Technology access and good learning environments make a difference when it comes to student achievement.
That is a key lesson from the latest National Assessment of Educational Progress scores, which showed across-the-board declines in achievement in reading and math due to the pandemic.
A teacher, a quiet place to study, internet access at home as well as school, all these things, when done right, are going to make a huge impact.
The achievement scores showed that higher-performing students were more likely to have access to laptops or other computing devices, an internet connection, a quiet place to work at home, school supplies, and daily, real-time lessons than lower-performing students, according to teacher survey data released last month alongside student results on the NAEP, also known as the Nation’s Report Card.
More than half of 4th graders—58 percent, according to the math survey—learned remotely during at least part of the 2020-21 school year. But conditions for learning outside of school were very different for students who scored in the top quartile (the high-performers) than for many of those who scored in the bottom quartile (the low-performers).
The most striking finding: High-performing students were more likely—in some cases, significantly more likely—to participate in real-time virtual lessons with a teacher, every day or almost every day. For instance, nearly three-quarters—71 percent—of high-performing 8th grade math students received those lessons, compared with under half—41 percent—of low-performers.
The differential for 8th grade reading was even more dramatic, with 74 percent of high-performers participating in daily or almost daily virtual lessons, compared with just 39 percent of low-performers.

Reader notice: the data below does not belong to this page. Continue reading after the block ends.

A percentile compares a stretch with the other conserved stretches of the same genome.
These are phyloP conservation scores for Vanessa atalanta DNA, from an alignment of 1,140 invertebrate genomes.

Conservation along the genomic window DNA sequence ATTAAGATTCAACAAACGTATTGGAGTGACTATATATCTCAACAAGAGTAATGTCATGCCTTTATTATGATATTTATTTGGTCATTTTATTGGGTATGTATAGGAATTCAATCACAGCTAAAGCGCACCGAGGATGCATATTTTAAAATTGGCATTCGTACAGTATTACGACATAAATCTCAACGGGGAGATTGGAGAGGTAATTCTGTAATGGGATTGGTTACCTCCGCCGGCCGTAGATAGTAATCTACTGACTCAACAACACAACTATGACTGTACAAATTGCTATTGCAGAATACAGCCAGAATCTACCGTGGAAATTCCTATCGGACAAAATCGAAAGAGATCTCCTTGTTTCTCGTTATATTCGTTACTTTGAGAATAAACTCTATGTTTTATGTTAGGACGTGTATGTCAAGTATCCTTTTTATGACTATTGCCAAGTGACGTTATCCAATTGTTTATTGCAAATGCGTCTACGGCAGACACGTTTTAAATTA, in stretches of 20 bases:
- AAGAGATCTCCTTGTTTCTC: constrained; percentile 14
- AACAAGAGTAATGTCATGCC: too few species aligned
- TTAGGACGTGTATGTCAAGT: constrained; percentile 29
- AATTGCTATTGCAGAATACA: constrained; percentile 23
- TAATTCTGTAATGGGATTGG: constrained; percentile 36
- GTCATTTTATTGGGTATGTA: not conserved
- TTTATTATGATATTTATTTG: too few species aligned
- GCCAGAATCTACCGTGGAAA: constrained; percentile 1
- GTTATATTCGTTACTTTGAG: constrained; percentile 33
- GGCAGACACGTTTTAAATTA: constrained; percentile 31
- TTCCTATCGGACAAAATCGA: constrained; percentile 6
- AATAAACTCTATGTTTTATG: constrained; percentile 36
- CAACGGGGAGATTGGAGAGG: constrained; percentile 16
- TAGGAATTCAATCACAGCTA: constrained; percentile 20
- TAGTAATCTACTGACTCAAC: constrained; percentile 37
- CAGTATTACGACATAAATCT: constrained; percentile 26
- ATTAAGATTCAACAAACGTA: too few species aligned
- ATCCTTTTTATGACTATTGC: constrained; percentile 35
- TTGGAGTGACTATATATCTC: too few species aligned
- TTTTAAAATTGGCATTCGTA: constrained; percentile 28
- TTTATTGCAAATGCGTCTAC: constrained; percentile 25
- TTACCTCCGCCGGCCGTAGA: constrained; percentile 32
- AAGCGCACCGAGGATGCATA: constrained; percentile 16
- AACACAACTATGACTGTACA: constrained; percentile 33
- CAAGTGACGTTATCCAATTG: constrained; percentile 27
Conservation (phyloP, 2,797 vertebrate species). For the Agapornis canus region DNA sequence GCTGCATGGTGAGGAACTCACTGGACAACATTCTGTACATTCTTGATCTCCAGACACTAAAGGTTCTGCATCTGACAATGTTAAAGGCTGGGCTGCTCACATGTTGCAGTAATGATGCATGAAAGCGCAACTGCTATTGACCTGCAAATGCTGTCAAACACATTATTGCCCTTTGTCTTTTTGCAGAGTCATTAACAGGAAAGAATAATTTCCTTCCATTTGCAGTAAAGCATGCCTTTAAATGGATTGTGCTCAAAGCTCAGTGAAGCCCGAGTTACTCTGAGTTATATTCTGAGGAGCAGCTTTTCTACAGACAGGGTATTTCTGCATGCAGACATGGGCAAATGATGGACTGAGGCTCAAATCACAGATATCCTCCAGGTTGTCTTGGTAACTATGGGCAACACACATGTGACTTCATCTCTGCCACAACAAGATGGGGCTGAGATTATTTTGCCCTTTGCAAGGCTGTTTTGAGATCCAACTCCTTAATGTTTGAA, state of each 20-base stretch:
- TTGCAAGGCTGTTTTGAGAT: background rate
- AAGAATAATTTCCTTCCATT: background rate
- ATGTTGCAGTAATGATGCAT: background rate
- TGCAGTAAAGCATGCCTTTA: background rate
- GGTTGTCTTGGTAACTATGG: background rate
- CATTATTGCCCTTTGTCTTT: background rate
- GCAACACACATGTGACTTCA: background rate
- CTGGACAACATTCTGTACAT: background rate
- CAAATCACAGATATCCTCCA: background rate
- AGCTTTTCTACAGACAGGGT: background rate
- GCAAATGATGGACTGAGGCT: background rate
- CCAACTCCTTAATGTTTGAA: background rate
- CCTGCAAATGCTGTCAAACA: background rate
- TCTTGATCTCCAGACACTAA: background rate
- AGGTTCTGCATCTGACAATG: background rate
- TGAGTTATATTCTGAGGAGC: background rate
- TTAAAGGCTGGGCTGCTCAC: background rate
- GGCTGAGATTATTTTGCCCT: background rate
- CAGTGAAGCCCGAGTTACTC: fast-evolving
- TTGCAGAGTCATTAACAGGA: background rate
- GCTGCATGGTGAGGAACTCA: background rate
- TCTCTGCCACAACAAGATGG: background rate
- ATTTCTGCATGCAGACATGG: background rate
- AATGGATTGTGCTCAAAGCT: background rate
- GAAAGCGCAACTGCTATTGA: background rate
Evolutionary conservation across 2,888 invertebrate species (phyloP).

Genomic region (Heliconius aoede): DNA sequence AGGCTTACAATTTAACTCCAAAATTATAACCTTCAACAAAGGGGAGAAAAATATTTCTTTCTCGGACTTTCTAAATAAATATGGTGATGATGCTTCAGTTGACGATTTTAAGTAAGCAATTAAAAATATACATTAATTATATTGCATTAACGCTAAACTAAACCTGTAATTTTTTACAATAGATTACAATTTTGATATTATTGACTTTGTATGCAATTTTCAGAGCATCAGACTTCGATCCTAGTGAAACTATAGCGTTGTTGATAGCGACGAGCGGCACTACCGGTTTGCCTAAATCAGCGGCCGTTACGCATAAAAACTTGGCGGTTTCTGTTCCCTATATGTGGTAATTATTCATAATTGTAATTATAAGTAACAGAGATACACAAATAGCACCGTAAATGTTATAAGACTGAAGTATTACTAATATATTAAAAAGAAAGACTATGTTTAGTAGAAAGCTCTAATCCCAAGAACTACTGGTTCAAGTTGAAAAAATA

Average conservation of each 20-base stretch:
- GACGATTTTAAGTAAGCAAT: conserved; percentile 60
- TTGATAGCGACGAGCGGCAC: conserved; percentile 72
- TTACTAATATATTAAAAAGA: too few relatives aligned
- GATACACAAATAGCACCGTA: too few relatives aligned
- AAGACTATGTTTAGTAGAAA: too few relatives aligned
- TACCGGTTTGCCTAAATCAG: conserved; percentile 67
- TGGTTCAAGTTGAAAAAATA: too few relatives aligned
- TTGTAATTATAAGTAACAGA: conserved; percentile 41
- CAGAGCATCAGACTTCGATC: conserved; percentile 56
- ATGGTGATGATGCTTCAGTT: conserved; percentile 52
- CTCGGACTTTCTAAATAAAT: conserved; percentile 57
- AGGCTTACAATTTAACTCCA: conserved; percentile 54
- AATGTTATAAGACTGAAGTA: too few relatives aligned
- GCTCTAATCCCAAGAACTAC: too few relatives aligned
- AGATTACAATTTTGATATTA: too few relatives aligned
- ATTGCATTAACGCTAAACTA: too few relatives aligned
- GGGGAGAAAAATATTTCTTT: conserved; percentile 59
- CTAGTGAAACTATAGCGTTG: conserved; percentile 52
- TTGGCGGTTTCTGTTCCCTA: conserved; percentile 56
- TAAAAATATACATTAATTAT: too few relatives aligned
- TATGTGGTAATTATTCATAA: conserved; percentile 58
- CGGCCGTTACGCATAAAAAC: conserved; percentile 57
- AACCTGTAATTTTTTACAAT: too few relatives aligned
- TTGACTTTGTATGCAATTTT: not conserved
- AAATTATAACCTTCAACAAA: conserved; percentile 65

The percentages were closer for younger students, but still showed significant gaps. Fifty percent of high-performers for 4th grade reading had daily access to real-time virtual lessons, compared with 37 percent of low-performers.
Access to technology, proper learning environments matter
Access to technology also had a significant effect on achievement. For example, for 4th grade math, 80 percent of high-performing students had access to a desktop or laptop computer, or a tablet, all of the time. But just 50 percent of low-performing students could say the same.
Proper learning environments were also a big influence on achievement:
- 90 percent of high-performing 4th grade math students had a quiet place to work available at least some of the time, compared with 70 percent of low-performing students.
- 89 percent of high-performers had constant access to school supplies, compared with 61 percent of low-performers.
- And 87 percent of high-performers had access to an internet connection at least some of the time, compared with 71 percent of low-performers.
Survey results for 4th grade reading, and 8th grade math and reading revealed similar gaps.
Overall, student scores on the NAEP plummeted, revealing the devastating impact of disrupted pandemic learning. Results for students who took the test in spring 2022—the first main NAEP administration for these grades since the pandemic began—show the biggest drop in math performance in 4th and 8th grades since the testing program began in 1990.
It’s obvious that reliable technological tools—and real-time lessons—were essential for effective virtual learning, said Joseph South, the chief learning officer for the International Society for Technology in Education.
It brought to his mind an analogy: a patient who is trying to get substantial meals in liquid form. “If you had a little bit of access [to those tools] then you were sucking your nutrition through a tiny straw,” he said. “If you had a lot of access, it was like drinking out of a giant glass. If you got no access, then you weren’t getting any nutrition at all.”
That analogy will continue to be true, South emphasized, as schools move to a more-digital model of delivering instruction. “A teacher, a quiet place to study, internet access at home as well as school, all these things, when done right, are going to make a huge impact,” he said.